karos said...

Billy be a legend in his own mind. Well, not entirely...

Most in my circle favour (yes, with a "u") Obama. I couldn't give you a measure on the national pulse exactly, except to say it's probably overwhelmingly in favour of the Democrats. I think we are all just so giddy GWB is on the outs that it little matters who replaces him.

Me, I was very interested in Kerry last time 'round.

Bob said...

Look for an all-Canadian music post in the near future. Billy is dusting off his Rush cds as we speak.

troutking said...

Bob,
I have a better idea now of your thought process. That is an impressive version of Prove It All Night, but then again so was the one I heard in Cincinnati a couple of weeks ago, where Bruce and Nils traded licks in much the same kind of flameout at the end. You are dead right about Nils---needs more to do.

It may also be true that Bruce doesn't play as long or as hard as he used to, but he's still the best live band going (according to this week's Rolling Stone) and Max and Little Stevie agree that they're playing better (by whatever definition) than they ever have. The guy is simply a live energy dynamo and every time I've seen him, no matter how psyched people in the crowd are, no one is having a better time than Bruce. I think the difference is back then he NEEDED it. Now he just LOVES it. Does that make it less meaningful? I don't think so. In some ways it's more impressive, he's STILL doing it because he loves it and putting on such a great show for YOU the audience, not for him. I don't NEED rock and roll, but I do love going to a concert, having a few beers and getting lost in the energy, hope, love, brotherhood and spirit all rolled into one. I also love seeing the joy he and the band get from playing with each other, their shared history flickering behind the looks and embraces they exchange. They all have nicknames---the Boss, the Phantom, Little Stevie, Mighty Max, Big Man---that bespeak of youthful adventures. OK, I don't know what Nils' nickname is---maybe Shorty? Bruce has many songs since 1978 that are fun to hear in concert---Out in the Street, Cadillac Ranch, Glory Days, Waiting on a Sunny Day--but also songs that are powerful explorations of universal themes from anger to nostalgia---Gypsy Biker (great guitar solos in concert), Livin In the Future, Girls in the Summer Clothes, Better Days, No Surrender, the list goes on. How about the Rising and all it evokes relating to 9/11. Plus you add in the special events you can never predict: Tom Morello appearing on stage to wail with the band on Ghost of Tom Joad, the electic version of Atlantic City, the original bass player from Meeting Across the River appearing with Bruce in Milwaukee, a rarity song that YOU were there for---maybe Growin Up or Rosalita or Point Blank.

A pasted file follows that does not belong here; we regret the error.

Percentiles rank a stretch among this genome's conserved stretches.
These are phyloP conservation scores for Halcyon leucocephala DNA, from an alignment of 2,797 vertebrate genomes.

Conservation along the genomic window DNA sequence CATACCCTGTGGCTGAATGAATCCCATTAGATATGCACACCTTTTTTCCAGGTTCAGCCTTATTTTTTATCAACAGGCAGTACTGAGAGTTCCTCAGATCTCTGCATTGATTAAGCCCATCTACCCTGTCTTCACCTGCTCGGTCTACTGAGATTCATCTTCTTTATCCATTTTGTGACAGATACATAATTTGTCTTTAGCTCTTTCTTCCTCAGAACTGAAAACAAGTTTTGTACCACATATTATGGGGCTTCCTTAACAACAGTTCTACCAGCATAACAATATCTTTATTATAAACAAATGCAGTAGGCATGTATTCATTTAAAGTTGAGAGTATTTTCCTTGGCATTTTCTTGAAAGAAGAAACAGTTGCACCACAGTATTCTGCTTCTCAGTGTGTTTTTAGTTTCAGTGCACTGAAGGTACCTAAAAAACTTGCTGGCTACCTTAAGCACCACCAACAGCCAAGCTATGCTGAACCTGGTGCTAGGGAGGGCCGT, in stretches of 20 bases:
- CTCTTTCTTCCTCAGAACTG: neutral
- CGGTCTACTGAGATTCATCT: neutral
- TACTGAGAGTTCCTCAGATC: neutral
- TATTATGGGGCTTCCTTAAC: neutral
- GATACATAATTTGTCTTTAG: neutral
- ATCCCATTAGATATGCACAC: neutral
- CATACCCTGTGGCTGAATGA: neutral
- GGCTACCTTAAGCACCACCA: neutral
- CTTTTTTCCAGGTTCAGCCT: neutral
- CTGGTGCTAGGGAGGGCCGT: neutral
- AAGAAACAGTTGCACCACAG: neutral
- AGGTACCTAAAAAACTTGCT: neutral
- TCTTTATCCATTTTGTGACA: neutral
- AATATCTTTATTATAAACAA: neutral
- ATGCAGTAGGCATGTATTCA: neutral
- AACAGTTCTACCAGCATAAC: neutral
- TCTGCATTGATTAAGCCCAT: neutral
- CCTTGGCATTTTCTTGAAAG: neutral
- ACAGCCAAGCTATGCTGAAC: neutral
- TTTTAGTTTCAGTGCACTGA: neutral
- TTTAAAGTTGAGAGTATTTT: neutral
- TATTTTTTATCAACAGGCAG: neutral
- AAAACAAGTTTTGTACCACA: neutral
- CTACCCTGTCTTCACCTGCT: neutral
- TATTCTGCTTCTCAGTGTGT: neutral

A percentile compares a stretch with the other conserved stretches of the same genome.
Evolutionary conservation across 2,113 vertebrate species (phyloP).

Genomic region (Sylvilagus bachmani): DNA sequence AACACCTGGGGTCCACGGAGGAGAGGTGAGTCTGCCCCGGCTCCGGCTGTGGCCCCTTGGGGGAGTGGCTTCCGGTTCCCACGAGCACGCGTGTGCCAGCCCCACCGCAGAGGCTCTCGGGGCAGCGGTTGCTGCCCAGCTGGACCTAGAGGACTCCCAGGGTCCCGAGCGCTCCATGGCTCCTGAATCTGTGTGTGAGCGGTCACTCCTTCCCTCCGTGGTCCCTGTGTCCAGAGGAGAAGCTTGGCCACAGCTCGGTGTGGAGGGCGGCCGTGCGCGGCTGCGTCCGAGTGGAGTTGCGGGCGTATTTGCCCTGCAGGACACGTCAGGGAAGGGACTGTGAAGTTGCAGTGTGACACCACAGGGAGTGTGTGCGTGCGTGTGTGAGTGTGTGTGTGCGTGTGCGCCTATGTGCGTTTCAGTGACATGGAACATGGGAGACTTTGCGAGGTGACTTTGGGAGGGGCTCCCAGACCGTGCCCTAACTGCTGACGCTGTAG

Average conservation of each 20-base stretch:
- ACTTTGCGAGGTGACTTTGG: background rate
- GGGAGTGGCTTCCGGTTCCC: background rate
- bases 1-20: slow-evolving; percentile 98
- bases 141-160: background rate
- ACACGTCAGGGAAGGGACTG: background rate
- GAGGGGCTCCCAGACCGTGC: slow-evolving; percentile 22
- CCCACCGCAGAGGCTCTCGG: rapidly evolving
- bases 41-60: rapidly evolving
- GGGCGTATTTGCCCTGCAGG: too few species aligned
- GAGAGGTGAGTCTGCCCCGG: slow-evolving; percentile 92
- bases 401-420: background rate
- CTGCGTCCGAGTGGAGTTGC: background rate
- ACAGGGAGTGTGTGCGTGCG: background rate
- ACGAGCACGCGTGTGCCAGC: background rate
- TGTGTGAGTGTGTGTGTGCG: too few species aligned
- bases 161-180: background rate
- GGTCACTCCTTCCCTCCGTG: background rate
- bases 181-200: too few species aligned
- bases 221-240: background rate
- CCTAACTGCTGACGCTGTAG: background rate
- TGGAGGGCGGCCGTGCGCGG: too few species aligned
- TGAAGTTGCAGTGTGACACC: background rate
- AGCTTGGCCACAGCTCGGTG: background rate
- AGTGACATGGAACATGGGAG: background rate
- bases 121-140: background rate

I enjoy a concert much more deeply now than I did when I was 21. I can barely remember the concerts I saw back then. It's not nostalgia when I go see Bruce or Bob or the Who or the Stones because my relationship is with that music right now. Like A Rolling Stone means more to me now than it did when I was 21, same with Thunder Road. But, of course, I wasn't listening to them in 1978. All I knew from music than was my dad's crappy John Denver 8 tracks since I was only 7.

I'm rambling. To summarize:
1. Bruce still puts on a rocking show that puts everyone else to shame. His joy and energy is unparalleled. He reminds you "it ain't no sin to be glad you're alive." You'll smile more in that 2 hours than any other you've had in a while.
2. he is not the same, his songs aren't the same, you aren't the same as you were in 1978, so why not come back for a totally new experience?
3. i'm sure you were in some kind of altered state back then and it was 30 years ago---you don't remember s%^t about it anyway!!!

troutking said...

oh yeah, one more thing, i'm going to see the Boss friday in atlanta. you wanna come?

busy friday? well i'm going to charlotte sunday night too. come on, we'll be back in time for class monday, about 4:30 am I'd say...

Billy Bob said...

Kurtz, thanks for the throwdown; I totally deserve it. The one thing I won't concede: too many freakin' people in the band! I don't care who you are, anytime you have more than two guitars (three, if you're Lynyrd Skynyrd), you're pushin' it. And, despite your passionate post and the great players mentioned, you didn't assuage my fear that Clarence probably needs to be put out to pasture.

troutking said...

1. they do have three guitar players---patti is usually home with the kids and when she is there (or soozie tyrell is playing guitar instead of violin) I think their sound is off. kinda like that bootleg they played of just linda mccartney's keyboard playing and singing on one of paul's tours. it was awful but it wasnt actually going through a speaker. still, i'll take lovely linda over hateful heather any day!

2. no way, dude! Clarence is still the man. He's walking slow because he had hip replacement, but when he hits that jungleland solo, you are on the backstreets of jersey, baby! Perhaps you are jealous because as Bruce always introduces him---"You want to be like him, but you cain't! Do I have to say his name? Do I have to say his name? CLARENCE "BIG MAN" CLEMENS!!! (Caveat: I did Clarence "acting" on a sitcom with one of the wayans brothers this morning. He is no Little Stevie Silvio Dante Van Zant!)

Billy Bob said...

I love that Jungleland solo by Clarence; I loved it when he did the same one note for note 30 years ago!